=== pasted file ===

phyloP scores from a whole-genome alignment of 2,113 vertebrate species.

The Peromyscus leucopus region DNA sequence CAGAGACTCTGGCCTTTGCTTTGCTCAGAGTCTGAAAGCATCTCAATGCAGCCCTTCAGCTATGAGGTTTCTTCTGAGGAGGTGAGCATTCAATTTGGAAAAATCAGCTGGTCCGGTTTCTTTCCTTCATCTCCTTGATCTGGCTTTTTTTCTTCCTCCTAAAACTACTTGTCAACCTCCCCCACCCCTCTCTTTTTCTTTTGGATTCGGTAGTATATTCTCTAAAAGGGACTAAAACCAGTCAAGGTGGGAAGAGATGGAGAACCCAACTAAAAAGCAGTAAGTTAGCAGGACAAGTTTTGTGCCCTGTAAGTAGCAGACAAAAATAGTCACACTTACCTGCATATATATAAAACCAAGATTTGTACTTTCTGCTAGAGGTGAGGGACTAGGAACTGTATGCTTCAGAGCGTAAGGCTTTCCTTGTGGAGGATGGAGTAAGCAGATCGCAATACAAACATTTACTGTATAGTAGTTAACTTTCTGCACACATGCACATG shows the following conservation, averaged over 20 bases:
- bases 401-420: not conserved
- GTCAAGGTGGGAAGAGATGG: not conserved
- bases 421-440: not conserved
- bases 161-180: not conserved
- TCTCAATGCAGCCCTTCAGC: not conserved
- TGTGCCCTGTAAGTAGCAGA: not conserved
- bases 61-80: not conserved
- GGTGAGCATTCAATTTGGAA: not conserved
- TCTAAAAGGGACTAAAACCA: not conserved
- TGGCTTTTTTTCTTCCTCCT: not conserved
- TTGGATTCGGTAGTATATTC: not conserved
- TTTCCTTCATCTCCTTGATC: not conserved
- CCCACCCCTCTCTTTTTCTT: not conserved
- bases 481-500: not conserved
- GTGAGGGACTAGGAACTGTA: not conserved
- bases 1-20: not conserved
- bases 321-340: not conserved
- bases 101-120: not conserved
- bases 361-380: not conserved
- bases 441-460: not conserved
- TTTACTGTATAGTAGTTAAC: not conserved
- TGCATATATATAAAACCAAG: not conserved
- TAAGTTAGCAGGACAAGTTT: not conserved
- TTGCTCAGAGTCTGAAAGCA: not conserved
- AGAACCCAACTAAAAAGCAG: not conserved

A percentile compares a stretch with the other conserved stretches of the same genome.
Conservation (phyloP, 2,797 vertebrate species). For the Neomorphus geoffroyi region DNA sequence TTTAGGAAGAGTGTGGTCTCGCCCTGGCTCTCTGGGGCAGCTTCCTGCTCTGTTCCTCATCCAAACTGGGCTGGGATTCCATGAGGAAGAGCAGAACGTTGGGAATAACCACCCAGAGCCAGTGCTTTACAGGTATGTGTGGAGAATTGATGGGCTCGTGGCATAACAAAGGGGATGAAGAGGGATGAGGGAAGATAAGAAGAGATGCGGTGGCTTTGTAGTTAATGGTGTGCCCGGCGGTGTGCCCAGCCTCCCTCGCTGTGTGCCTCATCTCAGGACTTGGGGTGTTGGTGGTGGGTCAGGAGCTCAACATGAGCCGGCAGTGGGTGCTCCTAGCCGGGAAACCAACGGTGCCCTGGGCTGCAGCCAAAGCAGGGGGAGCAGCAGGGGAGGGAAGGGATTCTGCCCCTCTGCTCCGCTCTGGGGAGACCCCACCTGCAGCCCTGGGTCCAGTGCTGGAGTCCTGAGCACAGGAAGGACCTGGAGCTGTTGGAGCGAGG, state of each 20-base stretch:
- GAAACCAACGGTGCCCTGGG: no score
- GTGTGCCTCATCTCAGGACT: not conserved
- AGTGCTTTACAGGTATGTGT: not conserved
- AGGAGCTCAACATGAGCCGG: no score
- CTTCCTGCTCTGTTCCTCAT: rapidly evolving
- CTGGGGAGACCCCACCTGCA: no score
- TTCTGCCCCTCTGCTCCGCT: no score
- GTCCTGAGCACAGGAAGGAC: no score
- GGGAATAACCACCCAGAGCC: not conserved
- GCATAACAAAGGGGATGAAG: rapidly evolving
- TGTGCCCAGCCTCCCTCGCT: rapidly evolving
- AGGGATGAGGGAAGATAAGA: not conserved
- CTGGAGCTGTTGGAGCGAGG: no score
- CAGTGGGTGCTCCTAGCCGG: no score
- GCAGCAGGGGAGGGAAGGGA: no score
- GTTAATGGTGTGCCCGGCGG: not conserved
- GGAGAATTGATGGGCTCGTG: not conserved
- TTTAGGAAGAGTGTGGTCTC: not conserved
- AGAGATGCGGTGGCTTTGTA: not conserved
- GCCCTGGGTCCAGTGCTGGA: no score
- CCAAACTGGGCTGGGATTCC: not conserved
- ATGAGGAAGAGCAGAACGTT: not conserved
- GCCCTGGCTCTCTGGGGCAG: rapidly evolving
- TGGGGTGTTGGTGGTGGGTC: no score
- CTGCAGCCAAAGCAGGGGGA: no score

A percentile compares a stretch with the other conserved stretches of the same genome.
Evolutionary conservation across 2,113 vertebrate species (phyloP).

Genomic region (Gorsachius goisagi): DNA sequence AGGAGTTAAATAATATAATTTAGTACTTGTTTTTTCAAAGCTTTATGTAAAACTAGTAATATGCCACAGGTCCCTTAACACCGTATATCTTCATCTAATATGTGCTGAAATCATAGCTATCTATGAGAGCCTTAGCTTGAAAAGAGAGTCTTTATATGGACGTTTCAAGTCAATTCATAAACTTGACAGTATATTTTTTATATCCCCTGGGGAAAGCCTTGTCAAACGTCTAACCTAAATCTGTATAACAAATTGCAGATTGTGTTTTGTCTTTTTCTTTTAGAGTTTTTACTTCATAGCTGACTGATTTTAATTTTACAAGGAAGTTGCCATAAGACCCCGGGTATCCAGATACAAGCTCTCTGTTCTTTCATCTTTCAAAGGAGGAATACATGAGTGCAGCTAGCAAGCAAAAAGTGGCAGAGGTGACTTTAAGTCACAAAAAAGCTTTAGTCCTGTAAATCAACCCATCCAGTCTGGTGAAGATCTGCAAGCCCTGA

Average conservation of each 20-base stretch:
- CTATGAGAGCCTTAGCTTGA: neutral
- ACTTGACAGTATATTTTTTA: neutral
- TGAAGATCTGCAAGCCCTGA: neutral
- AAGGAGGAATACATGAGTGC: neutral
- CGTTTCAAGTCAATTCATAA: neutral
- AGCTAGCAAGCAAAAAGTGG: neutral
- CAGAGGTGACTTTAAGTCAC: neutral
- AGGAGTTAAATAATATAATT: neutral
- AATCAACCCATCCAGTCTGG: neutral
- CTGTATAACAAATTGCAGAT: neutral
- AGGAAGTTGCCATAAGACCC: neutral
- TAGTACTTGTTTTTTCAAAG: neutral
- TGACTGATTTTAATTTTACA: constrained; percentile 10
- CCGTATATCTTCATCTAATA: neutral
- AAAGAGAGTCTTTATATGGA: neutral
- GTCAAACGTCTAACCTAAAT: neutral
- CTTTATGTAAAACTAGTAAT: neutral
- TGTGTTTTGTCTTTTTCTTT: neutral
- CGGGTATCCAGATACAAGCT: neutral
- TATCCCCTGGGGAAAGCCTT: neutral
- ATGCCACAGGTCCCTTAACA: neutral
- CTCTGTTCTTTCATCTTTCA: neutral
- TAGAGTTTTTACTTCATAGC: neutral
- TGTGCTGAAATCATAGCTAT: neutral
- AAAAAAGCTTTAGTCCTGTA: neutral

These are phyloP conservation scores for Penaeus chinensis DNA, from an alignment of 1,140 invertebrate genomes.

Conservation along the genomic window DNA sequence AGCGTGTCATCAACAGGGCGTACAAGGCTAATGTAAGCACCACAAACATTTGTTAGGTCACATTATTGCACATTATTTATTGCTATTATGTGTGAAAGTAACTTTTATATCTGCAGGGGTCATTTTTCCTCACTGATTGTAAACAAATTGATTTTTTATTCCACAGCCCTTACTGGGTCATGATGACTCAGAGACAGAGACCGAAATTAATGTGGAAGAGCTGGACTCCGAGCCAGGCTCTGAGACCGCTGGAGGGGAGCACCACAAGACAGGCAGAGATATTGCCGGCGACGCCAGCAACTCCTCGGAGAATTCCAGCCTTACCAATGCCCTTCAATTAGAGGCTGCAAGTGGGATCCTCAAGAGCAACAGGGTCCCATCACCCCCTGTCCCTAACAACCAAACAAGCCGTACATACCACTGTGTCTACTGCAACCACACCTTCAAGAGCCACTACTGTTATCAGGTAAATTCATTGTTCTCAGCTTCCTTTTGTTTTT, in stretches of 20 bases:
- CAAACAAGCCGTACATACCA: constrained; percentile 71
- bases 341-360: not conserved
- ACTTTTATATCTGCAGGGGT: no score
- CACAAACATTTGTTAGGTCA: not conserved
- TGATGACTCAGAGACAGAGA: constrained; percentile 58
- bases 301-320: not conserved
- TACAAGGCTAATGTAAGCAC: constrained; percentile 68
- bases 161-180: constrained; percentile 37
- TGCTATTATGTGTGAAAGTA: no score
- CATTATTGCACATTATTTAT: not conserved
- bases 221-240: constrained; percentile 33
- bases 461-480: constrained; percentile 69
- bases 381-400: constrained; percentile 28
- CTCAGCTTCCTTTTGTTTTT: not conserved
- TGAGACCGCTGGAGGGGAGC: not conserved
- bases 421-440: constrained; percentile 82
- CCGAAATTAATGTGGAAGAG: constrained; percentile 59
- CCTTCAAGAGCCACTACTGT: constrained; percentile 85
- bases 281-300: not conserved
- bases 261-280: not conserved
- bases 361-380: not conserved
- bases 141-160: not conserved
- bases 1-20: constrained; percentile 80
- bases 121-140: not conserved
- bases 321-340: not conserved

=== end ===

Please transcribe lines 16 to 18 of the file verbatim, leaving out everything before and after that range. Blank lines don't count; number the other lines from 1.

- bases 481-500: not conserved
- GTGAGGGACTAGGAACTGTA: not conserved
- bases 1-20: not conserved